I don't like have to keep a set of tiny screwdrivers with me so I opted to replace the set screw with socket head cap screw. (I actually lost this tiny screw the first time that I tried to use the tool which initiated this idea for upgrades.)The walls of this tool are quite thin so a 4mm, 5mm long screw is all that is necessary. Not only does the circumference on the socket cap make it easier to tighten with finger pressure, if greater torque is required, it is certainly a better fit to use a hex key to turn the screw.

I applied this same idea to another tool that I have recently purchased from Veritas, the wide blade conversion kit for small plow plane. This is a center skate that helps to support wider blades and, in my case, tongue cutting blades for tongue and groove joints. Thinking about it now, I think that the marketers thought that they could more easily introduce the small plow plane with a lower price point by selling the center skate separately. This is a shame because the tool is generally well made, yet it requires a dedicated user with sufficient spare time to figure out its full potential because these components are were sold separately. (I notice now as I write this that Lee Valley has changed their website to avoid some of this confusion since they now offer the small plow plane with conversion kit under a single price, admittedly at a steep price.)

The conversion kit out of the box.

There again is a set screw requiring a tiny flat head screwdriver to engage it. I applied the same thinking and purchased a #10-32 1" socket end cap screw to upgrade the tool. There is hardly any need in this application to apply torque. The screw functions to keep the skate parallel with the main body. It doesn't require force, but rather a finesse that can be accomplished with fingers much more readily than by fiddling with a screwdriver in a little slot. The hex aperture in this application is superfluous.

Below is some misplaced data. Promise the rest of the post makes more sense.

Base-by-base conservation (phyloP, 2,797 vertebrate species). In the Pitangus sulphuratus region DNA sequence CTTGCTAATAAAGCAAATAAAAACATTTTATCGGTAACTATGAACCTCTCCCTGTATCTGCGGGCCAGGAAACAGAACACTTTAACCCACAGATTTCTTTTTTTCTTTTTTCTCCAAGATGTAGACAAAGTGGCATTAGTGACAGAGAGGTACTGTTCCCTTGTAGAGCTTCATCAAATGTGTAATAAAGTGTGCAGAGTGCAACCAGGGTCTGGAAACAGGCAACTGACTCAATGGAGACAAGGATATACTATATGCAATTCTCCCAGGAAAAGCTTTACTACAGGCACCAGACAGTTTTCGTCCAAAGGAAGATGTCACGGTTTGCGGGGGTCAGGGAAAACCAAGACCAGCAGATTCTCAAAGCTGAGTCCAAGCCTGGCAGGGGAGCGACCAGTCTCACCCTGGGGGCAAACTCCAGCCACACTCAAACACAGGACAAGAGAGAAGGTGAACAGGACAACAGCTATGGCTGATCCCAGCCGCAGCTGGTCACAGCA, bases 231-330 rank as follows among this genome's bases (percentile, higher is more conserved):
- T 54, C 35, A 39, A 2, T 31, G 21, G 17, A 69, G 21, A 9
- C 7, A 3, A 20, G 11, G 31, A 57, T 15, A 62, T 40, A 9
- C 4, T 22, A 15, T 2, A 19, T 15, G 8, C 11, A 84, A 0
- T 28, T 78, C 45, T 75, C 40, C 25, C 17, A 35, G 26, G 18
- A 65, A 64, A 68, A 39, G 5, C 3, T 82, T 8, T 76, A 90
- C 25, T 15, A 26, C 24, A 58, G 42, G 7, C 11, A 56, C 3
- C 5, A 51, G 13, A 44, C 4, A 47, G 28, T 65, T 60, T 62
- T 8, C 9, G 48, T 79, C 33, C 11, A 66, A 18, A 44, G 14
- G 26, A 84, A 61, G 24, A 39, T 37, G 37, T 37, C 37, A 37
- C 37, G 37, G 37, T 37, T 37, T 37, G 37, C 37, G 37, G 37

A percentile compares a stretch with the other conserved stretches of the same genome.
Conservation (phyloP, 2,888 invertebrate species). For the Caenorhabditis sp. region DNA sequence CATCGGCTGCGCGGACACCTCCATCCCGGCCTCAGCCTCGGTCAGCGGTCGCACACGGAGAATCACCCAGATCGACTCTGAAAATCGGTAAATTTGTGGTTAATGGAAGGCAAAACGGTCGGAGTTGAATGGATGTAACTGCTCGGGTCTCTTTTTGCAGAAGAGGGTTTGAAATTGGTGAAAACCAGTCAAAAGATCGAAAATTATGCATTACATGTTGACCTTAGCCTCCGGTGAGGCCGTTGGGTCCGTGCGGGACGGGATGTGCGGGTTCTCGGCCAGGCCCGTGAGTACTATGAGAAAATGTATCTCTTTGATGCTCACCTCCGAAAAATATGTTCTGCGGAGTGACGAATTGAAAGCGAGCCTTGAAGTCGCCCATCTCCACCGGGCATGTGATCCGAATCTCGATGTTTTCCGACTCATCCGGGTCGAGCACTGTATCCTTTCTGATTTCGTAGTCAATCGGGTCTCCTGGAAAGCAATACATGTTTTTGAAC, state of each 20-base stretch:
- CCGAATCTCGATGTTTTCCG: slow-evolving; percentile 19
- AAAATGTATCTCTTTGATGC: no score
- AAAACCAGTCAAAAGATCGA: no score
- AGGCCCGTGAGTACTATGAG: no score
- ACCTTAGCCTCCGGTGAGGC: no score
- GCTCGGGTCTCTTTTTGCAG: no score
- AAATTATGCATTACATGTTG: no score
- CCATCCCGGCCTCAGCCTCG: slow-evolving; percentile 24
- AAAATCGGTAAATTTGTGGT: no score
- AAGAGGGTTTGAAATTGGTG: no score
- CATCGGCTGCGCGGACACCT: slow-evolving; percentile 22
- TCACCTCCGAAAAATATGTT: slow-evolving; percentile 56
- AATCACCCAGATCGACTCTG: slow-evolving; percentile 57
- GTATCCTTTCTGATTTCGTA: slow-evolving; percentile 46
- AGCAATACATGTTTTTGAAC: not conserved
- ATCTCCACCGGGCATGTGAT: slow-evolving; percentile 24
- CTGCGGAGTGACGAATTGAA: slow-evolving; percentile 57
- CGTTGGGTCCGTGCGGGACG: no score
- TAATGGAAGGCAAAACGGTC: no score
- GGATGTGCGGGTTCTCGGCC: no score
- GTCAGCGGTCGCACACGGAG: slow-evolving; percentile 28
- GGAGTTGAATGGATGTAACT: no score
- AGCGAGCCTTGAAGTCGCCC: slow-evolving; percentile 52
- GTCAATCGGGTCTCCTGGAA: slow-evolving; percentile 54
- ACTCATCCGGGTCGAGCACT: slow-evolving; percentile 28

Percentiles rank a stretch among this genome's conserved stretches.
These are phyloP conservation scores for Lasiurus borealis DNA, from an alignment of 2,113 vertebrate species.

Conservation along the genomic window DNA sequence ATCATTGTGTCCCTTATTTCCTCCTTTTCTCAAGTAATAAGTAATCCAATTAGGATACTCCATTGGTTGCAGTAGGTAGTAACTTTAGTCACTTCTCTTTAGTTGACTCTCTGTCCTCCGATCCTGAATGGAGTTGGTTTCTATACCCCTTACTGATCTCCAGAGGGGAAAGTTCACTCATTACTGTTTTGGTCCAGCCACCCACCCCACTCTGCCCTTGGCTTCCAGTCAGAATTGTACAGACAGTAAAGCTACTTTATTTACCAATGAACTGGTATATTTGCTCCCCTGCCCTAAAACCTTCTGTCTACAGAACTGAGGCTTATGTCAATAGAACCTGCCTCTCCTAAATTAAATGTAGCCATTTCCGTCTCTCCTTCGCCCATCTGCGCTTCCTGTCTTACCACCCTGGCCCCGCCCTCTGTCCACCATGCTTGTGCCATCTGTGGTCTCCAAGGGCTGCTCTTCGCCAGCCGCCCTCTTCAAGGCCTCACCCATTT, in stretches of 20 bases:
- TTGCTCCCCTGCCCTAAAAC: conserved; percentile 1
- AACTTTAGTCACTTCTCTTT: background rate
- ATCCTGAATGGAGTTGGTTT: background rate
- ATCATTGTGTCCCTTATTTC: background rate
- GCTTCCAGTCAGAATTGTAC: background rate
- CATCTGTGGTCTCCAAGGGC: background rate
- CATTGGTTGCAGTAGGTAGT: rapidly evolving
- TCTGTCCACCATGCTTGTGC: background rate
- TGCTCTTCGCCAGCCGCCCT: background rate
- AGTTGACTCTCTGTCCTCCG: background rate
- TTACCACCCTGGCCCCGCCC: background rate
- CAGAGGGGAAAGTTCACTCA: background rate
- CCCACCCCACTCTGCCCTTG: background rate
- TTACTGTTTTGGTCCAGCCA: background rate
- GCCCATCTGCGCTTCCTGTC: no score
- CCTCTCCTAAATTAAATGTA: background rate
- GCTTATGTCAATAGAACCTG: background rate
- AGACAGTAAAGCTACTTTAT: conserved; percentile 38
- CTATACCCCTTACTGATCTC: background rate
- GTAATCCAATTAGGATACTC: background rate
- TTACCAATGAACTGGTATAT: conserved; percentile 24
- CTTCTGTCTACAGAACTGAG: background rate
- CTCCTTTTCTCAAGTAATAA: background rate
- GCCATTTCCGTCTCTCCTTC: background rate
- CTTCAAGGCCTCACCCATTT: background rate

The center skate installed with socket cap screw

It looks better, too.

08 January 2015

The joiner in the winecellar with the tenon saw!

Shanzhai culture makes wine purchases daunting in the Middle Kingdom. Language barriers and a lack of DOC enforcement make it a constant hazard for even a fairly competent Chinese oenophile to detect the drinks from the dregs. The French wine conglomerate, Castel Group, has been able to enter the Chinese market primarily on the cachet of all things French. As a student once defined the word, romantic, to me: "You know, like France."
The middle class Chinese consumer wants to drink the best that he can afford and has convinced himself that French wines are all the best. And so through the magical process of self-fulfilling prophecy, French imports are typically the most expensive of any wineshop's selection, and the most profitable for shanzhai bottlers to copy.
Shockingly similar packaging

I can only explain the proliferation of special packaging in China as relating to the need to often deliver special gifts to lubricate social connections. Even truly mediocre wines are placed and sold in 'presentation' boxes, sometimes with special latches or corkscrews. This same marketing gimmick extends to chocolates, fruits, olive oils, even to individually packaged milk containers.

Sidebyside the two wine presentation boxes appear nearly identical. Yes, to the trained eye, the smaller sized of the two might have better proportions, but this is only helpful if one is able to view them thus or has studied western design aesthetics. To avoid such deception, a far better method of examining these cases is to pay particular attention to the joinery.

Any knowledgeable woodworker will know the superiority of a box constructed with fingerjoints to one made cheaply with butt glued miter joints. Taking this observation into account can allow any confused consumer to know with a slightly greater degree of certainty that he is buying himself a bottle of Miribeau whether to impress his colleagues, local government official, or inlaws.

06 January 2015

Polychromatic symphony

I came across this mindbending example of woodworking. An instrument based on a sketch from one of Leonardo DaVinci's notebooks, a viola organista. Besides the mechanical challenges posed by building such an instrument, (Treadle powered!) I am in awe of the maker's decision to paint it such bold, primary colors.
View of interior, standing on piano stool
 I cannot find anywhere any explanation as to why he chose to not go with traditional 'Steinway' black. And I doubt the pianofortes in DaVinci's day were of similar hues.

I've been experimenting lately with milk paints on white pine and learning about pigments so this example reinforces how much more there is to surface decoration even though contemporary aesthetics tend to favor the plain, untinted wood as often as possible. Wood for the sake of wood since keeping the grain exposed insures that it is really made of a natural material, right? The average consumer, simultaneously estranged from the craft process, is also bewildered by industrial manufacturers' trickery. Vinyl siding textured with wood grain? To what ends but to deceive.